So, at the end of the quiz, there's an optional final question to., what do you think you are? Or like, what have you been told you are, and you can guess, and then it like shows you, oh, you're correct or you're incorrect. It's pretty interesting actually. But because of that, we realized that there are some questions that needed to be revised based off of user feedback and the different results and things that happened.

So, that's how we just keep doing that every couple year. We are actually gonna be doing that in a couple months and having, uh, new questions and things to kind of evolve with the times and the different biases that people have and how different issues kind of evolve. Um, so yeah, we'll update that in 2023.

So, I, what have y'all, I guess y'all's goal is to get to educate people, I guess, on is it to educate 'em on their own political identity without any kind of persuasion one way or another? Yes, we do. or are, are y'all actually trying to persuade people to be libertarians? Which is totally fine. I mean, I don't, I don't know that many crazy libertarians.

You haven't been around the libertarians enough. I, I said that many, that most of 'em are reasonable people. The other half okay, are off the deep end. 

Like I said, there's many different flavors of libertarianism, so we do educate more on libertarian. We do want people to be libertarian, but mostly we want people to understand that they are more libertarian than they originally realized.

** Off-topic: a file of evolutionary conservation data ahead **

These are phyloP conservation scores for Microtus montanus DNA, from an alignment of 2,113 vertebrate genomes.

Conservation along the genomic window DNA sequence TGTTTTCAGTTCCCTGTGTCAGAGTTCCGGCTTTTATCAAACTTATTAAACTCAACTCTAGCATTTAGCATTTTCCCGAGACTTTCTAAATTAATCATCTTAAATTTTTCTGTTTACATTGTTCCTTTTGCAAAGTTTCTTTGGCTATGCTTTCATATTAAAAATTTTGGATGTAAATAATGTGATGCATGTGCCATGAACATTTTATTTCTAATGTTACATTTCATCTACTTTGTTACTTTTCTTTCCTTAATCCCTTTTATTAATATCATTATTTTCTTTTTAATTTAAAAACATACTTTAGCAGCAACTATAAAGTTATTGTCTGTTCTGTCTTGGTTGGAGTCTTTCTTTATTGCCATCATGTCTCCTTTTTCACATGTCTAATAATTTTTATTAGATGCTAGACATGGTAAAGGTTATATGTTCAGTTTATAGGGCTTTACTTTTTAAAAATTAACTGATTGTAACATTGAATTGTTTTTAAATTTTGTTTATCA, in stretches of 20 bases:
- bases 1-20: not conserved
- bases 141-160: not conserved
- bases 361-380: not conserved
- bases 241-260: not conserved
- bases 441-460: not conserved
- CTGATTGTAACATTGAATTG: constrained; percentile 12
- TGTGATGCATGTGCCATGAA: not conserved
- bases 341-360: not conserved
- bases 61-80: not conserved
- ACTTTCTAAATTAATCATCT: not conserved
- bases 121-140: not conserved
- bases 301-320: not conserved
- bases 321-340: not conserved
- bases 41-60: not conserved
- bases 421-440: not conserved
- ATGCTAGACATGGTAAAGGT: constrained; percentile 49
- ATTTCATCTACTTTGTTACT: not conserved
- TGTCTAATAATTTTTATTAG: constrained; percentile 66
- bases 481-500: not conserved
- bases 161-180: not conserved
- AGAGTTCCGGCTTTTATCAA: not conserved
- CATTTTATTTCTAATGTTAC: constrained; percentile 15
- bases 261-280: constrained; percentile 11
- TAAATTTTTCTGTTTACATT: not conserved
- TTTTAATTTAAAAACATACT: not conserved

They. Is that something that y'all are doing in schools? Is it like, are there a specific age demographic that y'all are going to, or is it kind of just for everyone? 

Um, we do want young people to take the quiz so they can understand more earlier and have informed decisions about what to do in their adult life.

We do have the human respect task, like I said. helps people realize they are more respectful than they are. We do. We would love people to be libertarian, but you know, we don't expect everyone to be, and actually a third of our results come out as libertarian, which is not even the biggest section that we get on the quiz.

Quiz. We actually get most people to be moderate and then libertarian a second. We do educate people where they're at. We wanna meet them where they are and help them just be the best person, the most respectful that they could be. Oh, cool. Cool. Yeah, I, I know that I took it, I can't remember what mine was.

I, I think it may have said that I was moderate, but lean conservative or something like that. I don't know. Uh, but cool. So, what would you, what are y'all shooting for whenever you, cause now in all reality, Libertarians, I, I don't think are gonna be a predominant political party anytime soon. So, what do y'all hope for, for future political parties?

We're not party oriented. We don't really have the party situation going on. We just genuinely want people to treat other people better with more respect and kinder and, you know, a bit more grace and stuff. So, we’re not focused on the politics part. Um, whatever people get from the quiz, they get, you know, they might learn more about their political type and then go and figure out who they should vote for from that.